An operations assistant at a theatrical and architectural lighting systems company, she lives in Farmingdale.
Your mother was featured in her local paper's "Cook of the Week" column. Did you learn to cook from her? My mother always experimented and had parties. You follow your mother's footsteps, and that's what I did. I took a lot of her recipes. But I'm always trying new things.
Who do you cook for? Cooking is therapy for me. My children are grown now, I have grandchildren and great-grandchildren. I probably cook more now for my friends. I met four widows after my husband died. We like to have a good time. We get together on Saturdays, and I'll cook for them.
Where did this recipe come from? I probably cut this recipe out from somewhere, I don't remember where, about 40 years ago. The paper is yellowed. I've altered it over the years. Sometimes I'll use blueberries or different fruit. Sometimes I'll make a chocolate cake instead of a yellow one.
Any tricks for rolling up the hot cake? It sounds difficult, but if you grease the pan and use greased wax paper, the cake just falls right out. When it's hot, it's easy to roll up. I guess you roll it up when it's hot so it can take its rolled shape. Then you unroll it, fill it and roll it up again. I often brought this cake to my neighbor's house when we played cards. She was very intimidated by it because it looks impressive and she thought it would be difficult to make. But when I gave her the recipe and she tried it, she couldn't believe how simple it was.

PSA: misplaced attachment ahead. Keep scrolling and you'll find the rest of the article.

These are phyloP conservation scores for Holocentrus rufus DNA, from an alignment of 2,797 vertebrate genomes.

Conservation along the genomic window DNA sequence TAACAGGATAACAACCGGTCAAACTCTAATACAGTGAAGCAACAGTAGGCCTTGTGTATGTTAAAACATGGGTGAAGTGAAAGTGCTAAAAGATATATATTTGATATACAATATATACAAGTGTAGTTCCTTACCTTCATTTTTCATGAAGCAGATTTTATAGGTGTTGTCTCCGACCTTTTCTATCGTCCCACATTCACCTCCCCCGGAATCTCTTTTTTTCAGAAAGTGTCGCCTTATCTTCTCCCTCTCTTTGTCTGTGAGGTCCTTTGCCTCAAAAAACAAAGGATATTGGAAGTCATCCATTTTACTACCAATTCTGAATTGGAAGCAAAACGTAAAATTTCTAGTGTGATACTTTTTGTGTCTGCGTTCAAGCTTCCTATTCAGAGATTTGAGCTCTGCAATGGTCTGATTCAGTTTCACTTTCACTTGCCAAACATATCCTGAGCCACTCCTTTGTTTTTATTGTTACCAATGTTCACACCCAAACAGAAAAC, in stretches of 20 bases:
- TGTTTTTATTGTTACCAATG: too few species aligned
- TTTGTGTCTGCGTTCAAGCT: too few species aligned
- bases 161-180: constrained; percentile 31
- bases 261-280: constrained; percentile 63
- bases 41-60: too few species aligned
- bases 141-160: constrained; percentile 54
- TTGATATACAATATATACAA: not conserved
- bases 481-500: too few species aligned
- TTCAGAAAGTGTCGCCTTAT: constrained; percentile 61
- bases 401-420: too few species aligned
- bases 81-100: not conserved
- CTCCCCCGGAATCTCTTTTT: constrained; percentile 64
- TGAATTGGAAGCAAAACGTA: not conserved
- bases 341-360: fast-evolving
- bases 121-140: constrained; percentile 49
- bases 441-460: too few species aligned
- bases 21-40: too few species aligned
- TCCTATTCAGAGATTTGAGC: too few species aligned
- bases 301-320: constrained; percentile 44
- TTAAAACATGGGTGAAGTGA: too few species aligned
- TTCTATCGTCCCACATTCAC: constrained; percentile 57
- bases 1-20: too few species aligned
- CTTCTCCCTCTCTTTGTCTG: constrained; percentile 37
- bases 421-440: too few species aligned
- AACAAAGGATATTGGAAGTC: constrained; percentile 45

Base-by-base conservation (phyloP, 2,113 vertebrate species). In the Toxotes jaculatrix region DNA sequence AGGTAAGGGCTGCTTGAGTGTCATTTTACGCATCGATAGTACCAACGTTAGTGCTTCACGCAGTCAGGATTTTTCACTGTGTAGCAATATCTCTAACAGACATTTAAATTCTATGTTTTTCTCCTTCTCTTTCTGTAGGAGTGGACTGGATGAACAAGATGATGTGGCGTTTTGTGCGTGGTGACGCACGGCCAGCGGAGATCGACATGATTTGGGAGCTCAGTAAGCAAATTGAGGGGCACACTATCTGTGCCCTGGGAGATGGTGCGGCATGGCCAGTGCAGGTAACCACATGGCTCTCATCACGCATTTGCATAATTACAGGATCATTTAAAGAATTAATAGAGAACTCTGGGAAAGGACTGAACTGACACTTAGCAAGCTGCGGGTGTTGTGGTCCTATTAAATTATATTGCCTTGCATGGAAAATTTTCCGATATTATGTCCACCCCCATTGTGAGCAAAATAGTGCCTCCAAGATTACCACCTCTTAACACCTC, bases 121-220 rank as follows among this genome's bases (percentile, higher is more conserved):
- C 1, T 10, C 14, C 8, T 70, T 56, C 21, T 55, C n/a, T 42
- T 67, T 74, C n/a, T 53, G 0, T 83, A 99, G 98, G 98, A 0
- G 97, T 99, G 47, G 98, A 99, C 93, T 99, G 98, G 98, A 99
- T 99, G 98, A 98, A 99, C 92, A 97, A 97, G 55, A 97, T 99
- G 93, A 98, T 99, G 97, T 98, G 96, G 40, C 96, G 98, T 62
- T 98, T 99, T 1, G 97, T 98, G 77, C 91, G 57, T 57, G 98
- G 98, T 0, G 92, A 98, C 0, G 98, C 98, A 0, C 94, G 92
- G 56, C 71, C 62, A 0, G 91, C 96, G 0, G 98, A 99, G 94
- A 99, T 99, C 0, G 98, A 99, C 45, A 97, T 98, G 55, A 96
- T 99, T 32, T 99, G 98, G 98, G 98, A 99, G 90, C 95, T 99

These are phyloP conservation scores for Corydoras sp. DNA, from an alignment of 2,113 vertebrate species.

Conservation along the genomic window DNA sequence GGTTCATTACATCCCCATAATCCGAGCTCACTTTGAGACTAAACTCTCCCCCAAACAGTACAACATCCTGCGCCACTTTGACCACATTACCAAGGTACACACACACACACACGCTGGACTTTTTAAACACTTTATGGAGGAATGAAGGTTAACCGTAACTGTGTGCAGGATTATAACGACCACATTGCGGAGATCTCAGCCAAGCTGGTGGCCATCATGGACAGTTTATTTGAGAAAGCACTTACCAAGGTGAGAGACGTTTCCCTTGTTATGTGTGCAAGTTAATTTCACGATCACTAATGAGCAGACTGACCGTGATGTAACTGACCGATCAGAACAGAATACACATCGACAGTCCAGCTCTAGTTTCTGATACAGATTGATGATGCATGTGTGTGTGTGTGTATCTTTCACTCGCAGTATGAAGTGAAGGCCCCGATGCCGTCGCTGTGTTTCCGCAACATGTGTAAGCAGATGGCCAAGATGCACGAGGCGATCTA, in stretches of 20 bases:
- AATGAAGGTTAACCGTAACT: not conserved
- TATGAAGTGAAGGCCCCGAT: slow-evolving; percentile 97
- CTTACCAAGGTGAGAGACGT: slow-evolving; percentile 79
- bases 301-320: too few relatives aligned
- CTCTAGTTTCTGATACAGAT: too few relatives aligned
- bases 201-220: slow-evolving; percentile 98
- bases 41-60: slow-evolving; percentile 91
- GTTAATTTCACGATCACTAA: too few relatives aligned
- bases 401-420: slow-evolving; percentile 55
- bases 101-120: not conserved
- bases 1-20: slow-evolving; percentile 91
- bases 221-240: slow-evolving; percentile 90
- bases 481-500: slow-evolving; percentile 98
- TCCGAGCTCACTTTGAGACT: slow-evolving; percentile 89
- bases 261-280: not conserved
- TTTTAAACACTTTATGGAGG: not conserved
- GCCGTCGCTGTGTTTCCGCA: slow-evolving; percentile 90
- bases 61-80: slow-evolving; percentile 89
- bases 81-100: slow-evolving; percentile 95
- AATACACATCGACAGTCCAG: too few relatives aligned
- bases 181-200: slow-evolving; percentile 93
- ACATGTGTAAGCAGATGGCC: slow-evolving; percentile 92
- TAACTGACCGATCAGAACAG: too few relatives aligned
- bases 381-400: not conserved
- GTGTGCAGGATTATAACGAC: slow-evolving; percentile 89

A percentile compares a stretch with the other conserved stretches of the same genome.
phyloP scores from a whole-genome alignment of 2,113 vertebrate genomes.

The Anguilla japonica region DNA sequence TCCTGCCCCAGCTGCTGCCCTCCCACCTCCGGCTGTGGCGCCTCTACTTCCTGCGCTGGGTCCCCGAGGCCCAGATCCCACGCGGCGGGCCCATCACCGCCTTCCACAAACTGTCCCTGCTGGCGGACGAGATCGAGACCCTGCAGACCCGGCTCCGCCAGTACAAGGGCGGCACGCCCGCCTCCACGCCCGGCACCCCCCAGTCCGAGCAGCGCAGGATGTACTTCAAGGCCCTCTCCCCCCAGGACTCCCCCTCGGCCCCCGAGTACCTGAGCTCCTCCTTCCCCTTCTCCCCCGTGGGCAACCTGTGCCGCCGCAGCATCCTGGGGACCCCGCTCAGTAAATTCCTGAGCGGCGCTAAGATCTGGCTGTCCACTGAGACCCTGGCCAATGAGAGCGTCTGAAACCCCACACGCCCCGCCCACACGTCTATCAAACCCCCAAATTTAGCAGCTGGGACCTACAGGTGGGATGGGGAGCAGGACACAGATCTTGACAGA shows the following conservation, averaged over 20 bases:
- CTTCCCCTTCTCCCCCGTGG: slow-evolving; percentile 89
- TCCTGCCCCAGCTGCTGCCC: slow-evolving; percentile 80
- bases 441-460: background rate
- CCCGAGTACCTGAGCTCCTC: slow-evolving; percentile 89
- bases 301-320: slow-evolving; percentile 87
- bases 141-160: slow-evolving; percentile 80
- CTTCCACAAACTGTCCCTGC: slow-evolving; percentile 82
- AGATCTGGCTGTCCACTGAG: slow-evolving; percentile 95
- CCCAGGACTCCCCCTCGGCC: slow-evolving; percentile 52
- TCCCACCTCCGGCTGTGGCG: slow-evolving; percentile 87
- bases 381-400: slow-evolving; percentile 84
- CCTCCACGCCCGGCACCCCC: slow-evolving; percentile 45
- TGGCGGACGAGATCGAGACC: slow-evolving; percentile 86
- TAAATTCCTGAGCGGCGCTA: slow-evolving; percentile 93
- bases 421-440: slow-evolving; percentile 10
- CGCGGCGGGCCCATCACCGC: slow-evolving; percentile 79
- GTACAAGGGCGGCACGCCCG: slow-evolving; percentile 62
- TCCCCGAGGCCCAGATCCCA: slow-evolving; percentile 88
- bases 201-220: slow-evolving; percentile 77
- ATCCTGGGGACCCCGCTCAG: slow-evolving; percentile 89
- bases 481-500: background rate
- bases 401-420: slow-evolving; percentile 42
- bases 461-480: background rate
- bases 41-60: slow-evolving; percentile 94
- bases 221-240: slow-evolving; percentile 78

4 extra-large eggs
1 cup sugar
1/2 teaspoon vanilla extract
1 cup sifted cake flour
1 teaspoon baking powder
Confectioners sugar for forming roll
1 pint strawberries, stemmed, sliced, plus a few more sliced for garnish
1/3 cup raspberry jam
3 teaspoons raspberry liqueur
2 cups heavy cream
2 teaspoons sugar
2. For cake: In a large bowl beat eggs and sugar with an electric mixer until thick. Stir in vanilla. Whisk together cake flour and baking powder and gently fold into egg mixture.
3. Pour batter into prepared pan and bake until golden, 10 to 12 minutes.
4. Sprinkle a kitchen towel (not terry cloth) with confectioners sugar. Remove cake from oven and quickly invert onto towel. Peel off wax paper. Roll cake in towel jellyroll style, starting with the longer side. Place seam-side down and let cool for 30 minutes.
6. Gently unroll cake and spread evenly with 3/4 of the cream almost to edges. Spread berries over cream an inch from the edges. Roll up and place on a platter, seam side down. With a spatula spread remaining whipped cream over outside of cake. Garnish with additional berry slices and serve, or refrigerate for up to 2 days.